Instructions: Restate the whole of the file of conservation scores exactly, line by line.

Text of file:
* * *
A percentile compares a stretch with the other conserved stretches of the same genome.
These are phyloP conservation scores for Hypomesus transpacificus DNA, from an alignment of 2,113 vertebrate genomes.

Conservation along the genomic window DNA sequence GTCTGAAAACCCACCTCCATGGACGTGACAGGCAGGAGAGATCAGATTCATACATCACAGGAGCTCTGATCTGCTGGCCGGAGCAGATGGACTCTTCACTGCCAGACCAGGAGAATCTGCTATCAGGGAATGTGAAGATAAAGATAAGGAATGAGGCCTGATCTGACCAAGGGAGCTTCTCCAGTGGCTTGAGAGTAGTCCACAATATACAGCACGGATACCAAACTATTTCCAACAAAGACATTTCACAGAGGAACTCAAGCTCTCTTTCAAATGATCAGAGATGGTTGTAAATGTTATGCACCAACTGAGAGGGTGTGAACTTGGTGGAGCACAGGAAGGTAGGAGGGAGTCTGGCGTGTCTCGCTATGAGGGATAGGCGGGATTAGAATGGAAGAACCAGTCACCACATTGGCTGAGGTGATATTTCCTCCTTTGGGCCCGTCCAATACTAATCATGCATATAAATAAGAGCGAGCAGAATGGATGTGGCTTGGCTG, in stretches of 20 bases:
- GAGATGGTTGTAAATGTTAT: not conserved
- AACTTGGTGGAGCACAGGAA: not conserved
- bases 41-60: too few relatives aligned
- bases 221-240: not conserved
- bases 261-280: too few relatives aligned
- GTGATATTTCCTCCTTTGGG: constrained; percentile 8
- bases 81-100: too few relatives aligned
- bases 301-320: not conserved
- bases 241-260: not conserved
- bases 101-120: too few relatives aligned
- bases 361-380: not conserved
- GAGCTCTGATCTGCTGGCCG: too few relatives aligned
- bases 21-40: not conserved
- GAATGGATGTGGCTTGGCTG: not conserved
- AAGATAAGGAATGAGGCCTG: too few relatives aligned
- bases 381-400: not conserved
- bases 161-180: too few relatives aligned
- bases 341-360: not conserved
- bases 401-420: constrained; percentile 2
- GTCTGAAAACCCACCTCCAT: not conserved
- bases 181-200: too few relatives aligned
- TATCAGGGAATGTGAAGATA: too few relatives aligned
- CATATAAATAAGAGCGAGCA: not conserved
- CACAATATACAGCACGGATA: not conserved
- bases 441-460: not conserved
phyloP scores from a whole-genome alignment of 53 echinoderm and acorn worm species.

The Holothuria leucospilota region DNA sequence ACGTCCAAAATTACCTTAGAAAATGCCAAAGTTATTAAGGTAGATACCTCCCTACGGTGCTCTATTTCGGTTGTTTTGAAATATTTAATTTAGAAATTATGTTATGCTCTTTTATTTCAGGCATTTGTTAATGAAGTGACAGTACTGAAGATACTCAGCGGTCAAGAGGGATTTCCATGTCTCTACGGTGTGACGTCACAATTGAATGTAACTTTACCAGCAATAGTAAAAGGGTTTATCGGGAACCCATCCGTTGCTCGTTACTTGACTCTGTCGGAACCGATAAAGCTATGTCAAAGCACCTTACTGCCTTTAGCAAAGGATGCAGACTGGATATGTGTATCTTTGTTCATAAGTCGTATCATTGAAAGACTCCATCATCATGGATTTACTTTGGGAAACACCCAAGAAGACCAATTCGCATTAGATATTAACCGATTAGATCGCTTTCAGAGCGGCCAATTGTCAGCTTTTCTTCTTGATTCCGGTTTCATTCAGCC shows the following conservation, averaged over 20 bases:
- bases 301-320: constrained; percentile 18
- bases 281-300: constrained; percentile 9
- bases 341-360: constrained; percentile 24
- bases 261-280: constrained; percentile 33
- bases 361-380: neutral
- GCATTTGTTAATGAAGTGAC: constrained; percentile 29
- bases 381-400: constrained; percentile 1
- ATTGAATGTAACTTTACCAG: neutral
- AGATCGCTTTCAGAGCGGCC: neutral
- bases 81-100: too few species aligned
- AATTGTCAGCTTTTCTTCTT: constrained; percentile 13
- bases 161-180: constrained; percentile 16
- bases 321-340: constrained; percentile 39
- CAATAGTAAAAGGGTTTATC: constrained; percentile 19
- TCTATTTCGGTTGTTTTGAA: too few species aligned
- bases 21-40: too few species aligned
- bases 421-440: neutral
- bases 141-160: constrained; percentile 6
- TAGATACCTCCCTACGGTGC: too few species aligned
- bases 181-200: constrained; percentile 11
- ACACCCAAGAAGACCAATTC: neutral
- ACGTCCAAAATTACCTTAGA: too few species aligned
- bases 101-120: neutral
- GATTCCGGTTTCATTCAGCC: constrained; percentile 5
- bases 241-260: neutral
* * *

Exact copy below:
A percentile compares a stretch with the other conserved stretches of the same genome.
These are phyloP conservation scores for Hypomesus transpacificus DNA, from an alignment of 2,113 vertebrate genomes.

Conservation along the genomic window DNA sequence GTCTGAAAACCCACCTCCATGGACGTGACAGGCAGGAGAGATCAGATTCATACATCACAGGAGCTCTGATCTGCTGGCCGGAGCAGATGGACTCTTCACTGCCAGACCAGGAGAATCTGCTATCAGGGAATGTGAAGATAAAGATAAGGAATGAGGCCTGATCTGACCAAGGGAGCTTCTCCAGTGGCTTGAGAGTAGTCCACAATATACAGCACGGATACCAAACTATTTCCAACAAAGACATTTCACAGAGGAACTCAAGCTCTCTTTCAAATGATCAGAGATGGTTGTAAATGTTATGCACCAACTGAGAGGGTGTGAACTTGGTGGAGCACAGGAAGGTAGGAGGGAGTCTGGCGTGTCTCGCTATGAGGGATAGGCGGGATTAGAATGGAAGAACCAGTCACCACATTGGCTGAGGTGATATTTCCTCCTTTGGGCCCGTCCAATACTAATCATGCATATAAATAAGAGCGAGCAGAATGGATGTGGCTTGGCTG, in stretches of 20 bases:
- GAGATGGTTGTAAATGTTAT: not conserved
- AACTTGGTGGAGCACAGGAA: not conserved
- bases 41-60: too few relatives aligned
- bases 221-240: not conserved
- bases 261-280: too few relatives aligned
- GTGATATTTCCTCCTTTGGG: constrained; percentile 8
- bases 81-100: too few relatives aligned
- bases 301-320: not conserved
- bases 241-260: not conserved
- bases 101-120: too few relatives aligned
- bases 361-380: not conserved
- GAGCTCTGATCTGCTGGCCG: too few relatives aligned
- bases 21-40: not conserved
- GAATGGATGTGGCTTGGCTG: not conserved
- AAGATAAGGAATGAGGCCTG: too few relatives aligned
- bases 381-400: not conserved
- bases 161-180: too few relatives aligned
- bases 341-360: not conserved
- bases 401-420: constrained; percentile 2
- GTCTGAAAACCCACCTCCAT: not conserved
- bases 181-200: too few relatives aligned
- TATCAGGGAATGTGAAGATA: too few relatives aligned
- CATATAAATAAGAGCGAGCA: not conserved
- CACAATATACAGCACGGATA: not conserved
- bases 441-460: not conserved
phyloP scores from a whole-genome alignment of 53 echinoderm and acorn worm species.

The Holothuria leucospilota region DNA sequence ACGTCCAAAATTACCTTAGAAAATGCCAAAGTTATTAAGGTAGATACCTCCCTACGGTGCTCTATTTCGGTTGTTTTGAAATATTTAATTTAGAAATTATGTTATGCTCTTTTATTTCAGGCATTTGTTAATGAAGTGACAGTACTGAAGATACTCAGCGGTCAAGAGGGATTTCCATGTCTCTACGGTGTGACGTCACAATTGAATGTAACTTTACCAGCAATAGTAAAAGGGTTTATCGGGAACCCATCCGTTGCTCGTTACTTGACTCTGTCGGAACCGATAAAGCTATGTCAAAGCACCTTACTGCCTTTAGCAAAGGATGCAGACTGGATATGTGTATCTTTGTTCATAAGTCGTATCATTGAAAGACTCCATCATCATGGATTTACTTTGGGAAACACCCAAGAAGACCAATTCGCATTAGATATTAACCGATTAGATCGCTTTCAGAGCGGCCAATTGTCAGCTTTTCTTCTTGATTCCGGTTTCATTCAGCC shows the following conservation, averaged over 20 bases:
- bases 301-320: constrained; percentile 18
- bases 281-300: constrained; percentile 9
- bases 341-360: constrained; percentile 24
- bases 261-280: constrained; percentile 33
- bases 361-380: neutral
- GCATTTGTTAATGAAGTGAC: constrained; percentile 29
- bases 381-400: constrained; percentile 1
- ATTGAATGTAACTTTACCAG: neutral
- AGATCGCTTTCAGAGCGGCC: neutral
- bases 81-100: too few species aligned
- AATTGTCAGCTTTTCTTCTT: constrained; percentile 13
- bases 161-180: constrained; percentile 16
- bases 321-340: constrained; percentile 39
- CAATAGTAAAAGGGTTTATC: constrained; percentile 19
- TCTATTTCGGTTGTTTTGAA: too few species aligned
- bases 21-40: too few species aligned
- bases 421-440: neutral
- bases 141-160: constrained; percentile 6
- TAGATACCTCCCTACGGTGC: too few species aligned
- bases 181-200: constrained; percentile 11
- ACACCCAAGAAGACCAATTC: neutral
- ACGTCCAAAATTACCTTAGA: too few species aligned
- bases 101-120: neutral
- GATTCCGGTTTCATTCAGCC: constrained; percentile 5
- bases 241-260: neutral